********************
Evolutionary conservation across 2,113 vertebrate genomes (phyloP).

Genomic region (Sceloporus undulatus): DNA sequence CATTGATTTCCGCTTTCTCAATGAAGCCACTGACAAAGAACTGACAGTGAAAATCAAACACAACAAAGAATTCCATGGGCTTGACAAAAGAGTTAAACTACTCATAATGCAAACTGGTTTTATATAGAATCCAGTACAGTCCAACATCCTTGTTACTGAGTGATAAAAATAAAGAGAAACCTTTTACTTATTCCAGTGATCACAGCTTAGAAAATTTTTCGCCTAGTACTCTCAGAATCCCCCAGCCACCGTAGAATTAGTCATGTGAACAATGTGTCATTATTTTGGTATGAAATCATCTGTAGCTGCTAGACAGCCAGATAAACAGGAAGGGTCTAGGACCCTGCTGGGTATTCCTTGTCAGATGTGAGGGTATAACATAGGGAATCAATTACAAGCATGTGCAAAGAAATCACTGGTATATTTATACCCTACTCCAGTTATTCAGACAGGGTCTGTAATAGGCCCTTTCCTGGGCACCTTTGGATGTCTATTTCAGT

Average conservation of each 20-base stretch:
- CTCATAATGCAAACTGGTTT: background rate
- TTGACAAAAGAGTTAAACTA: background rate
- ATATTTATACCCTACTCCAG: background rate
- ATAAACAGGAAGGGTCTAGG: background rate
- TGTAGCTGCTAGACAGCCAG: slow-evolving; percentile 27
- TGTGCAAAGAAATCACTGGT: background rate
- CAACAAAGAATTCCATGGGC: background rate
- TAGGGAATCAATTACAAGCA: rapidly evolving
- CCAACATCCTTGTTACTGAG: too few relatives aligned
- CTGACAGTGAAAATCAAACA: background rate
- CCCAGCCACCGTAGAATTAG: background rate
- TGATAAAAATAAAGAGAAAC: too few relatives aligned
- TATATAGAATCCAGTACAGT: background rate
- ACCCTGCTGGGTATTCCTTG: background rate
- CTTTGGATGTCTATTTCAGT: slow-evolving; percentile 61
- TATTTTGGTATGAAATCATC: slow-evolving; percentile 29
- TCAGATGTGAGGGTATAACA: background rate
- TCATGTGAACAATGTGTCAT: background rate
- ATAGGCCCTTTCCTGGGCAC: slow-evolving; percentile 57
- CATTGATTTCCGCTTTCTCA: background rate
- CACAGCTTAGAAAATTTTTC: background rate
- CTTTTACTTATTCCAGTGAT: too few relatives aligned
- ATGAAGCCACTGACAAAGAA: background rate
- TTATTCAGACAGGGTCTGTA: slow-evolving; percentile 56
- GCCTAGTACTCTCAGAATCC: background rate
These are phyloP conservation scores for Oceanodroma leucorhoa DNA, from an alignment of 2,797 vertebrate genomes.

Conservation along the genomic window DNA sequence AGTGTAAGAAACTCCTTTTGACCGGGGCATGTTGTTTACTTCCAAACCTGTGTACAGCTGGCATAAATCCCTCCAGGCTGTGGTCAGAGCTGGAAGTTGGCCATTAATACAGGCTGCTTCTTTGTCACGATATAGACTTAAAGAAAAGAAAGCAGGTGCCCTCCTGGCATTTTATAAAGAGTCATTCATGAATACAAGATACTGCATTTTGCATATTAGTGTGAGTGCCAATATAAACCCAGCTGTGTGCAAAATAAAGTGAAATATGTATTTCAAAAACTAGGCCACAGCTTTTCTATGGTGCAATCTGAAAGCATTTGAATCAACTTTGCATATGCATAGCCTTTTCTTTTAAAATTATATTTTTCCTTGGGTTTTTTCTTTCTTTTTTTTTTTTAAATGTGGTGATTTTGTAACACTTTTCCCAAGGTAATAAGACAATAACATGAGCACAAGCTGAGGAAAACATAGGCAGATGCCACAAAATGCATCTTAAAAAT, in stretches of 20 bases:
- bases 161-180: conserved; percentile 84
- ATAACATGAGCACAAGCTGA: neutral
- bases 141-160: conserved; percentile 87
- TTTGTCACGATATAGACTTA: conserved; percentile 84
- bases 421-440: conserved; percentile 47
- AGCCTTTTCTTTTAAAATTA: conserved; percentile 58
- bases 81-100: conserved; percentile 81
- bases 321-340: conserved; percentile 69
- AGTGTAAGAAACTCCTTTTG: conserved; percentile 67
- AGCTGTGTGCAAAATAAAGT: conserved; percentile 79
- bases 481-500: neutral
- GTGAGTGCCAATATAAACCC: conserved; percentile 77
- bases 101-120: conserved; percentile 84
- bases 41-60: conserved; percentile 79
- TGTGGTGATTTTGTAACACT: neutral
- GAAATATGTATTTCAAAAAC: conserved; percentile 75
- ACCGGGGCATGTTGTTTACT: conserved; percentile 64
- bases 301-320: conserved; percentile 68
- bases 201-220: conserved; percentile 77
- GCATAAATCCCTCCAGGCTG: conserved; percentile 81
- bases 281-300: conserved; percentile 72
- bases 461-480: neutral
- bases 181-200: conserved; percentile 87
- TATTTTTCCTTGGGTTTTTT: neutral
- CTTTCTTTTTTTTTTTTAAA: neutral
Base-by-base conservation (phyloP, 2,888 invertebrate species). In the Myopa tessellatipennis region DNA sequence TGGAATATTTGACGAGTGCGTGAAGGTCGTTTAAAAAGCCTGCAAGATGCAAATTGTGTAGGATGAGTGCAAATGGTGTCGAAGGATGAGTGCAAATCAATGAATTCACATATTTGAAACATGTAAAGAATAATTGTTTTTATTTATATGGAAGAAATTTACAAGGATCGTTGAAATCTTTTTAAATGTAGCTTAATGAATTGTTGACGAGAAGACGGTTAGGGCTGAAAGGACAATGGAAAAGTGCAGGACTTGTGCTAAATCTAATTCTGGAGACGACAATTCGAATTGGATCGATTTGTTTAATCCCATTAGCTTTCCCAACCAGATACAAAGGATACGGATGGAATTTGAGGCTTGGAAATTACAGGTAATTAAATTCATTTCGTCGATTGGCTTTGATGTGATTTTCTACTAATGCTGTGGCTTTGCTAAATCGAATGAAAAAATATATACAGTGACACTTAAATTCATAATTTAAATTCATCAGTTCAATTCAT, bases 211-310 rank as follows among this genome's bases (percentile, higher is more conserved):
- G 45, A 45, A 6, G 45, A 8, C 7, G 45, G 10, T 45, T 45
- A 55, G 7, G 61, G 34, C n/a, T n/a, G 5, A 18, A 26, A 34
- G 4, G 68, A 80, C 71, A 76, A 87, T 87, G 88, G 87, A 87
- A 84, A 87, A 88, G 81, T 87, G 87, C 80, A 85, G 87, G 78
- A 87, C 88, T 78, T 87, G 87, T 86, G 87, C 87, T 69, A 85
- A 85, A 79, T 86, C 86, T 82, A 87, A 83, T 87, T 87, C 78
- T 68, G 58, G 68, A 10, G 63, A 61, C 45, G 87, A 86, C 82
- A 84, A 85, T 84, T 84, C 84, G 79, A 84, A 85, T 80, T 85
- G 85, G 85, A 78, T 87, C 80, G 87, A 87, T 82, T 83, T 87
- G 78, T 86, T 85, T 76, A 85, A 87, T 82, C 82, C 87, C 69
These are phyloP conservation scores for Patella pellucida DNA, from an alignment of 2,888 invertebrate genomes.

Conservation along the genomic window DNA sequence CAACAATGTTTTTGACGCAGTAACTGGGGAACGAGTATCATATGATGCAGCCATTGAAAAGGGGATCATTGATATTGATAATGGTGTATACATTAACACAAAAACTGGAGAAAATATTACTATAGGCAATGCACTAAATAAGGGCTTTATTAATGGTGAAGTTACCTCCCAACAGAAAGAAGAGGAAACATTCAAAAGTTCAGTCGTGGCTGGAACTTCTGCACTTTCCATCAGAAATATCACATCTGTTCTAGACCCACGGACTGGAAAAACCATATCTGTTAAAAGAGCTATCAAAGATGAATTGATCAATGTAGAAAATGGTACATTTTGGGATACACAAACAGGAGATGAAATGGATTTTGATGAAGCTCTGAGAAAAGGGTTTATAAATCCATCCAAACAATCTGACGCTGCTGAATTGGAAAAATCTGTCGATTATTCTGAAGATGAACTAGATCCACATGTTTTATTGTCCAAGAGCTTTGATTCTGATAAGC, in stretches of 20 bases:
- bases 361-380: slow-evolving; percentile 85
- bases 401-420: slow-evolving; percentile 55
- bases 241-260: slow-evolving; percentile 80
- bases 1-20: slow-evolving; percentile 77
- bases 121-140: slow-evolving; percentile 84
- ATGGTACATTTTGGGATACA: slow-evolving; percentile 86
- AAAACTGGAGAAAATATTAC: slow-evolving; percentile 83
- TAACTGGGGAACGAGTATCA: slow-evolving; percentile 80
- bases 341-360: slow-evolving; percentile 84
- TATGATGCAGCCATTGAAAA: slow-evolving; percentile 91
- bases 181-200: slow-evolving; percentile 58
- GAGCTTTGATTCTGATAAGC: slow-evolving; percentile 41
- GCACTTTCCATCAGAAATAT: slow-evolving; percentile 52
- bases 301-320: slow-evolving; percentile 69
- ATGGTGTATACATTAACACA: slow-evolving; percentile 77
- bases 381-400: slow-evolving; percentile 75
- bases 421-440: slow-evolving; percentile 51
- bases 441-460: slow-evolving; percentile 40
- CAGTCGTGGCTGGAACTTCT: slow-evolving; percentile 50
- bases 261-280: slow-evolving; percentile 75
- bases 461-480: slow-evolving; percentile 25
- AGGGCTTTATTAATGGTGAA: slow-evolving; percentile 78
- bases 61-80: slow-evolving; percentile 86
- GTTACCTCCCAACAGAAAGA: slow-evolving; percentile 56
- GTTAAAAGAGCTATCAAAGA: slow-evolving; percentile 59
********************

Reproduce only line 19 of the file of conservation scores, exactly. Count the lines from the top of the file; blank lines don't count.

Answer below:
- TATTTTGGTATGAAATCATC: slow-evolving; percentile 29